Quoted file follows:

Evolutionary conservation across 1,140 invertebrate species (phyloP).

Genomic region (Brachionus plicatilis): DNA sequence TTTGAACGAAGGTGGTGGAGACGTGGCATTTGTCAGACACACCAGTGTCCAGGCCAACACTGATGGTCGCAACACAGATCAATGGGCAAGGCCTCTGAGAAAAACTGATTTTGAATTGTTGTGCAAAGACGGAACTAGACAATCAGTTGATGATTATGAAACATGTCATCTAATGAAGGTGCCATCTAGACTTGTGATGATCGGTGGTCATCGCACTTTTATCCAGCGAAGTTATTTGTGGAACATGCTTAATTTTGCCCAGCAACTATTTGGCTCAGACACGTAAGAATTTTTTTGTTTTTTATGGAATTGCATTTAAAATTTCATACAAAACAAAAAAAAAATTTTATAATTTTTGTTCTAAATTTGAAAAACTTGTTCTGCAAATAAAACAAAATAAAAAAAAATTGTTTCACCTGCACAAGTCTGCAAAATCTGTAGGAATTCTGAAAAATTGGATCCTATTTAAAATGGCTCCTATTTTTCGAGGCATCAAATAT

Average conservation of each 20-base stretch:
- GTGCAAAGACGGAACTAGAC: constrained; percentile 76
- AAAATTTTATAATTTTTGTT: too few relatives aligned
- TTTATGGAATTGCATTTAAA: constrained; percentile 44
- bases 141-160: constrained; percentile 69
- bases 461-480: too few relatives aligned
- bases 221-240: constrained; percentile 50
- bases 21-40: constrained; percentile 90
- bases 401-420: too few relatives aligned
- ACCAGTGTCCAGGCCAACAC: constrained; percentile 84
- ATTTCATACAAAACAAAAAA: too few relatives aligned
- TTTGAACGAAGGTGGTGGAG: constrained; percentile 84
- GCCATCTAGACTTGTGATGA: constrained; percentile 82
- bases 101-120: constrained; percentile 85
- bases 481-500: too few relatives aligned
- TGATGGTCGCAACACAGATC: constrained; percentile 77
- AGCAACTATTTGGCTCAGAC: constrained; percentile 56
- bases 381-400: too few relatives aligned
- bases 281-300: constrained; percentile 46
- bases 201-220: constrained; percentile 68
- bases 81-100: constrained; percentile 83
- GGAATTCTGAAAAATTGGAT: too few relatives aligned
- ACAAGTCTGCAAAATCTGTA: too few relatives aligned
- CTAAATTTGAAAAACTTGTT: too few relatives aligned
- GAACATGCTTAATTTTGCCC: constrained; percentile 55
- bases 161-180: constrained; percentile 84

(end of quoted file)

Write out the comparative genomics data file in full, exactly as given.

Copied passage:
Evolutionary conservation across 1,140 invertebrate species (phyloP).

Genomic region (Brachionus plicatilis): DNA sequence TTTGAACGAAGGTGGTGGAGACGTGGCATTTGTCAGACACACCAGTGTCCAGGCCAACACTGATGGTCGCAACACAGATCAATGGGCAAGGCCTCTGAGAAAAACTGATTTTGAATTGTTGTGCAAAGACGGAACTAGACAATCAGTTGATGATTATGAAACATGTCATCTAATGAAGGTGCCATCTAGACTTGTGATGATCGGTGGTCATCGCACTTTTATCCAGCGAAGTTATTTGTGGAACATGCTTAATTTTGCCCAGCAACTATTTGGCTCAGACACGTAAGAATTTTTTTGTTTTTTATGGAATTGCATTTAAAATTTCATACAAAACAAAAAAAAAATTTTATAATTTTTGTTCTAAATTTGAAAAACTTGTTCTGCAAATAAAACAAAATAAAAAAAAATTGTTTCACCTGCACAAGTCTGCAAAATCTGTAGGAATTCTGAAAAATTGGATCCTATTTAAAATGGCTCCTATTTTTCGAGGCATCAAATAT

Average conservation of each 20-base stretch:
- GTGCAAAGACGGAACTAGAC: constrained; percentile 76
- AAAATTTTATAATTTTTGTT: too few relatives aligned
- TTTATGGAATTGCATTTAAA: constrained; percentile 44
- bases 141-160: constrained; percentile 69
- bases 461-480: too few relatives aligned
- bases 221-240: constrained; percentile 50
- bases 21-40: constrained; percentile 90
- bases 401-420: too few relatives aligned
- ACCAGTGTCCAGGCCAACAC: constrained; percentile 84
- ATTTCATACAAAACAAAAAA: too few relatives aligned
- TTTGAACGAAGGTGGTGGAG: constrained; percentile 84
- GCCATCTAGACTTGTGATGA: constrained; percentile 82
- bases 101-120: constrained; percentile 85
- bases 481-500: too few relatives aligned
- TGATGGTCGCAACACAGATC: constrained; percentile 77
- AGCAACTATTTGGCTCAGAC: constrained; percentile 56
- bases 381-400: too few relatives aligned
- bases 281-300: constrained; percentile 46
- bases 201-220: constrained; percentile 68
- bases 81-100: constrained; percentile 83
- GGAATTCTGAAAAATTGGAT: too few relatives aligned
- ACAAGTCTGCAAAATCTGTA: too few relatives aligned
- CTAAATTTGAAAAACTTGTT: too few relatives aligned
- GAACATGCTTAATTTTGCCC: constrained; percentile 55
- bases 161-180: constrained; percentile 84